Design: Eyework Design & Production This recording is a co-operative venture between the City Gallery, Wellington and Trust Records. We would like to thank all the people and organisations involved in the making of this album who have have given so freely and generously of their time, their words and their music. The album was made possible by the contributions of the NZSO, Radio NZ, Tim Finn and Herbs, Anthony Ritchie, Roland Peelman and the Australian Song Company, Dalvanius Prime and the Patea Maori Club, David Hamilton, William Dart and the twelve poets. Thanks also to Paula Savage, Gregory O’Brien, Chris Price, Keith McEwing (National Library Music Room), Karlene Bakalich (Warner Music), Murray Vincent (Kiwi Pacific Records), Mike Chunn, Kylie Brown, Ross Hendy and Julie Nevett. Other releases by HRL Morrison Music Trust can be found at the website

www.trustrecords.com

The HRL Morrison Music Trust was established in March 1995 as a charitable trust to support New Zealand musicians of international calibre. All funds received by the Trust are used to make recordings, present concerts, both in New Zealand and overseas, and assist artists to undertake projects to further develop their talents. The artists appearing on this recording have generously waived all royalties. All profits from the sale of the CD will be donated to the trustees of Parihaka Pä. © 2000 HRL Morrison Music Trust, PO Box 1395, Wellington, New Zealand ALL RIGHTS OF THE PRODUCER AND OF THE OWNERS OF THE WORKS RE-PRODUCED RESERVED. UNAUTHORISED COPYING, HIRING, LENDING, PUBLIC PERFORMANCE AND BROADCASTING OF THIS RECORD PROHIBITED.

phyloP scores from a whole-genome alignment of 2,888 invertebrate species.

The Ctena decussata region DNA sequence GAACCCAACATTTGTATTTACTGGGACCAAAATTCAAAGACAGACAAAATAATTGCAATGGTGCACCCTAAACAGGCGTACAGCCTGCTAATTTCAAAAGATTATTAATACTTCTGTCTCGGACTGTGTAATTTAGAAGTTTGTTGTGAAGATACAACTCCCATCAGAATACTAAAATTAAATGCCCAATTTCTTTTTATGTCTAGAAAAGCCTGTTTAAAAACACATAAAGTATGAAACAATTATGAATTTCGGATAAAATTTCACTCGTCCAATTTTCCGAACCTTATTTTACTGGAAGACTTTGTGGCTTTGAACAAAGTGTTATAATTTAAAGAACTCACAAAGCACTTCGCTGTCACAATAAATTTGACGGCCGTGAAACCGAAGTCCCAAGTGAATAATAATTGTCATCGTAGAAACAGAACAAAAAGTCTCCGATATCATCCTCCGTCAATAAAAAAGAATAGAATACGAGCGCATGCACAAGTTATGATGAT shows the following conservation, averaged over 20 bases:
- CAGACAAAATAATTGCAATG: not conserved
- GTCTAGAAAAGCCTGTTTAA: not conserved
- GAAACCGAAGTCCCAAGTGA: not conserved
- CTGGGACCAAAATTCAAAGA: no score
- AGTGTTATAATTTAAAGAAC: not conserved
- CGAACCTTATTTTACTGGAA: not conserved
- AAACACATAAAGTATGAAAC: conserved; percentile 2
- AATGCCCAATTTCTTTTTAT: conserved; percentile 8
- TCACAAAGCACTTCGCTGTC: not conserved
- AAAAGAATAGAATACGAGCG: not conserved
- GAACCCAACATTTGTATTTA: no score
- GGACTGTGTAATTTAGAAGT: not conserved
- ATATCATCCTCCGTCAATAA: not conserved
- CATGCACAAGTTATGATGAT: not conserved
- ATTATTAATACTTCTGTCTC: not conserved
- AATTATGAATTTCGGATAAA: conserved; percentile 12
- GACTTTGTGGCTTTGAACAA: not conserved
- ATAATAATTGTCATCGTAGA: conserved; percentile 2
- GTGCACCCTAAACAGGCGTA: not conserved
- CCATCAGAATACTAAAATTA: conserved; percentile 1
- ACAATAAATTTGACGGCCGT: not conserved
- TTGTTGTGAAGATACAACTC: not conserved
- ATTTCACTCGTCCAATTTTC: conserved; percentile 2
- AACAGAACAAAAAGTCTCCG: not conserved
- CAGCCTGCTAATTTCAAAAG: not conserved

1 2 3 4 5 6 7 8 9 10 11 12 13 14 15 16 17 18 19 20 21

E Pä Tö Hau Patea Maori 1:15 He Waiata Tënei mo Parihaka J.C. Sturm 1:57 Volunteer Chris Orsman 2:44 The Charge at Parihaka Anthony Ritchie 5:55 from Parihaka Grieving Alistair Te Ariki Campbell 2:08 from The Sound of Places and Names Dinah Hawken 2:57 Ko Aotea Patea Maori 1:03 Moment of Truth Rore Hapipi 2:52 Taranaki Patere—Kahuri Patea Maori 2:52 To Taranaki (from Book 5 of Commonplace Odes) Ian Wedde 1:43 Parihaka—Te Whiti—Tohu—Täwhiao Patea Maori 4:36 Not by Wind Ravaged Hone Tuwhare 1:56 Rain Over Taranaki Roma Potiki 2:53 Parihaka Apirana Taylor 1:48 An Offering for Parihaka David Hamilton 13:34 from Twelve Little Poems About Parihaka Elizabeth Smither 3:00 from Poems From Another Century, for Parihaka Robert Sullivan Fuse Cilla McQueen 2:43 Gather Up the Earth William Dart—Mervyn Thompson 2:45 A Tricky Business J.C. Sturm 3:41 Parihaka Tim Finn & Herbs 4:11 Total Duration 68:59

2:22

Parihaka  

The Art of Passive Resistance